Marzipan Fruits make great gluten free Christmas treats!

Gluten free marzipan fruits make wonderful Christmas treats, either for yourself or friends and family.

As a celiac, or someone with a food intolerance, you may feel like you are sat on the sidelines while other people enjoy the 'good stuff'. Not fun! Not fair! Not nice! And definitely not a definition of Christmas!

I have put together a special section of this site full of recipes and ideas for a gluten free christmas as I don't know about you, but I don't like going without!

So let's put on those aprons, move your laptop to the kitchen, and start with these delightful little marzipan fruits.

You will need

You will find our marzipan recipe on the gluten free Christmas cake page. It is easy to make and the quantities given will be enough to create a whole fruit basket!

In addition to the marzipan (or almond paste as it is also known), you will need the following decoration tools...

  • Food coloring
  • clean thin paint brush, for use only in the kitchen
  • Cocktail sticks
  • small pastry cutters, if you want to add leaves
  • cloves

Coloring the marzipan

Divide the marzipan into as many pieces as colors required.

Add a drop of coloring to each piece and knead until evenly colored. If the color isn't dark enough, add a little more...if it goes darker than you intended you can use icing (confectioners) sugar, to 'soak up' or lessen the color.


Making apples

There are two ways in which you can make these, depending on the type of food coloring you have available (liquid or powder) and how artistic you are.

Use either red or green colored marzipan and roll a small piece into a ball. Take a clove and insert at the top, head down, to resemble the stalk.

If you would like to try something a little more advanced, that looks more like a Braeburn apple, then choose a natural (yellow) marzipan, then roll and stalk as above. Next, take a paint brush and using the color of choice, carefully add patches of color where required. You may also like to indent the bottom of the apple slightly.


Making bananas

Although these appear to be the easiest marzipan fruits to make, it can be difficult to make them look convincing!

You can either add yellow coloring to the marizpan or use it 'natural'. Roll and bend to be 'banana shaped', gently with your fingers then manipulate the marzipan to reflect the edges of the banana.

Load your paint brush with either black or brown coloring and run it along an edge of the banana. Turn and repeat along all the 'ridges'. If you don't have a paint brush you can achieve a similar effect by using a cocktail stick. Don't cover the whole of the ridge, just parts of it, otherwise it may look too heavy and artificial. 

To finish, dip the top and bottom into the coloring and allow it to spread slightly to give a natural look.


Making oranges

Here the difficulty is in achieving the right colored marzipan.

If you remember back to your school days, to mix orange you use red and yellow. So we will use the natural color of the marzipan as the yellow part and add a tiny touch of red coloring to it.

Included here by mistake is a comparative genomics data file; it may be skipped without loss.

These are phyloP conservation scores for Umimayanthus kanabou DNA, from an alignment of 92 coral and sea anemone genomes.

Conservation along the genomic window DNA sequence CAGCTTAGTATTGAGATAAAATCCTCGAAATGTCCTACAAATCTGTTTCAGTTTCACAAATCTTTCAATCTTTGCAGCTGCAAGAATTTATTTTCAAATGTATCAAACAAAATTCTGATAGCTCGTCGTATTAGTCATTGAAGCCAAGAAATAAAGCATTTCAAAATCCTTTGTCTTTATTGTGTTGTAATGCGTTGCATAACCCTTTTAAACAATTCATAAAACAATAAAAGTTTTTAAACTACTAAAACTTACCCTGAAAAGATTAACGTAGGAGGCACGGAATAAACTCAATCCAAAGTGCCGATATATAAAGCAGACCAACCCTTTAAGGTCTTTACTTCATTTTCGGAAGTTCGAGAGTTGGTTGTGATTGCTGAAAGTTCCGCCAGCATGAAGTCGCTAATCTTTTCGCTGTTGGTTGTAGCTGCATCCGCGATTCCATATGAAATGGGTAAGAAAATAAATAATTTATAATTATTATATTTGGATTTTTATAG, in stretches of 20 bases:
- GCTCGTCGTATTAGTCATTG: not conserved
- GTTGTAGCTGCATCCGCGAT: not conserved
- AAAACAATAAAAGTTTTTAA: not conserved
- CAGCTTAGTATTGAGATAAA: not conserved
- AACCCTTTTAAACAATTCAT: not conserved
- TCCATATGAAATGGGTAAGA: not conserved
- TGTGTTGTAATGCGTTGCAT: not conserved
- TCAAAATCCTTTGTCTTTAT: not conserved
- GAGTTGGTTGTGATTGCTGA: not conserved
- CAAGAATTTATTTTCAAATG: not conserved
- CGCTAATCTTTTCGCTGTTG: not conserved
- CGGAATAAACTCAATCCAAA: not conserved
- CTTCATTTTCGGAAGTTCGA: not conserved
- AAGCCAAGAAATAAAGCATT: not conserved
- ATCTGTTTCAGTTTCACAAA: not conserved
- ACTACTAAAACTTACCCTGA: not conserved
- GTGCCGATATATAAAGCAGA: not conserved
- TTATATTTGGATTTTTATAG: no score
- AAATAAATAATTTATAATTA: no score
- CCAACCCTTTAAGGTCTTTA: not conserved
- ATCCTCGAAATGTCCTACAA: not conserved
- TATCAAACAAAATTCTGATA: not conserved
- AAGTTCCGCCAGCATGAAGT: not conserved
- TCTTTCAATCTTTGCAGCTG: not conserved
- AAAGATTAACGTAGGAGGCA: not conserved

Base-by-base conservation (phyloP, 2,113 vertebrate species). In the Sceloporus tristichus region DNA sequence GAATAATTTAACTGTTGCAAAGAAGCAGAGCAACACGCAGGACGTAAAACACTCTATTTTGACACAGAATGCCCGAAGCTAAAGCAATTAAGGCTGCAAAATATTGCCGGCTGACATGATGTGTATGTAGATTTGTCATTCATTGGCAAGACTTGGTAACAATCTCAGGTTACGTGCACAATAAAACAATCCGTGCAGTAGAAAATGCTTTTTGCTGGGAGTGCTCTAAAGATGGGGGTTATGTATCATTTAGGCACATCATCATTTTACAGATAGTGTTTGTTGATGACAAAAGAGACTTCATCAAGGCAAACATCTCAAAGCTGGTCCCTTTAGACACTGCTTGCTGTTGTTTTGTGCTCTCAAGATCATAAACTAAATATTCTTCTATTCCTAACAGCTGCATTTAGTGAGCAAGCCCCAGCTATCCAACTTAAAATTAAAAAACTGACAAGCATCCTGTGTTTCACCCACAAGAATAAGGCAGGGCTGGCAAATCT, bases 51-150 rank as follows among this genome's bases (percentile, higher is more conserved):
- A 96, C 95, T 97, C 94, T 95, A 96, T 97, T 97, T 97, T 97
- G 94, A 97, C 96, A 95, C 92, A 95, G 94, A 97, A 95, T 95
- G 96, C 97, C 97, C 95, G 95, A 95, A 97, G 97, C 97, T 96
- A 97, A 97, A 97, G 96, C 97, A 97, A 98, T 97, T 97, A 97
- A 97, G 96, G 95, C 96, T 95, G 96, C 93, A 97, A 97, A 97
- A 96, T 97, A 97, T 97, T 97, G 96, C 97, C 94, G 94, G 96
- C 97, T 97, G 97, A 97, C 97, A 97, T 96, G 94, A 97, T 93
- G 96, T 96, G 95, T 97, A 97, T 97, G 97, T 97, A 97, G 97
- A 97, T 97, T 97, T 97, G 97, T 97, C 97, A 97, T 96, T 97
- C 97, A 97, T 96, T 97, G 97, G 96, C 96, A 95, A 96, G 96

If you find the color is to red, then you can add a little yellow, but try not to add too much or the marzipan won't be firm enough to shape properly.

Once you have a nice orange color, roll into balls.

Use a clove, head up this time, to represent the center of your orange.

Lastly we need to create the dimpled texture. I find rolling it on a textured paper towel or clean piece of fabric gives a good effect. You could also use a new piece of coarse sandpaper, rolling the ball very gently over it.


Making lemons

Use either natural or yellow colored marzipan for these. Roll into oval shaped balls and pinch the ends into points. Roll on sandpaper or fabric to create the pimples. You can use a clove, head up, to create the stalk end.


Making peaches

A chance to be creative again! Two options here. Either use natural marizpan rolled into a ball, with painted 'patches' on one side.

Or mix some of your orange colored marzipan, left from above, and some natural colored. Just a tiny bit of each, sticking to roughly 2/3rd of the natural, and shape into a ball with one side of each color. It is easier than it sounds, I promise!

To finish, push against a ruler or palette knife edge to create an indentation.



You can create individual grapes, and group them into a bunch or cheat! The cheat's way is to use a paper sweet case (like muffin cases but smaller) and build the bunch inside of it. This way the bottom grapes don't have to be perfect.

Roll either purple or green colored marzipan into tiny oval shaped balls. You can push a clove into the end to make a hole where they were attached to the vine. Position into a small bunch with the heads all facing the same direction.

More elaborate marzipan fruits and vegetables

If you have mastered the techniques above you might want to let your imagination run wild and try others food items.

Maybe red strawberries with tiny sesame seeds pushed lightly into them and green marzipan leaves.

Raspberries made of minute balls pushed into a slightly bigger ball, leaving a space where the stem would be.

Slices of watermelon, by wrapping a red ball inside green marzipan and then slicing it. Again you can use sesame seeds to make them look more realistic.

You could even make a little basket to put your marzipan fruit inside!

If you are feeling really creative, why not make some marizpan santas or Christmas trees? Or for Easter create some decorated eggs, or even the Easter bunny himself?

If you can bear to part with your creations display them in little boxes and give away as gifts, including of course your celiac friends.

Other gluten free Christmas pages


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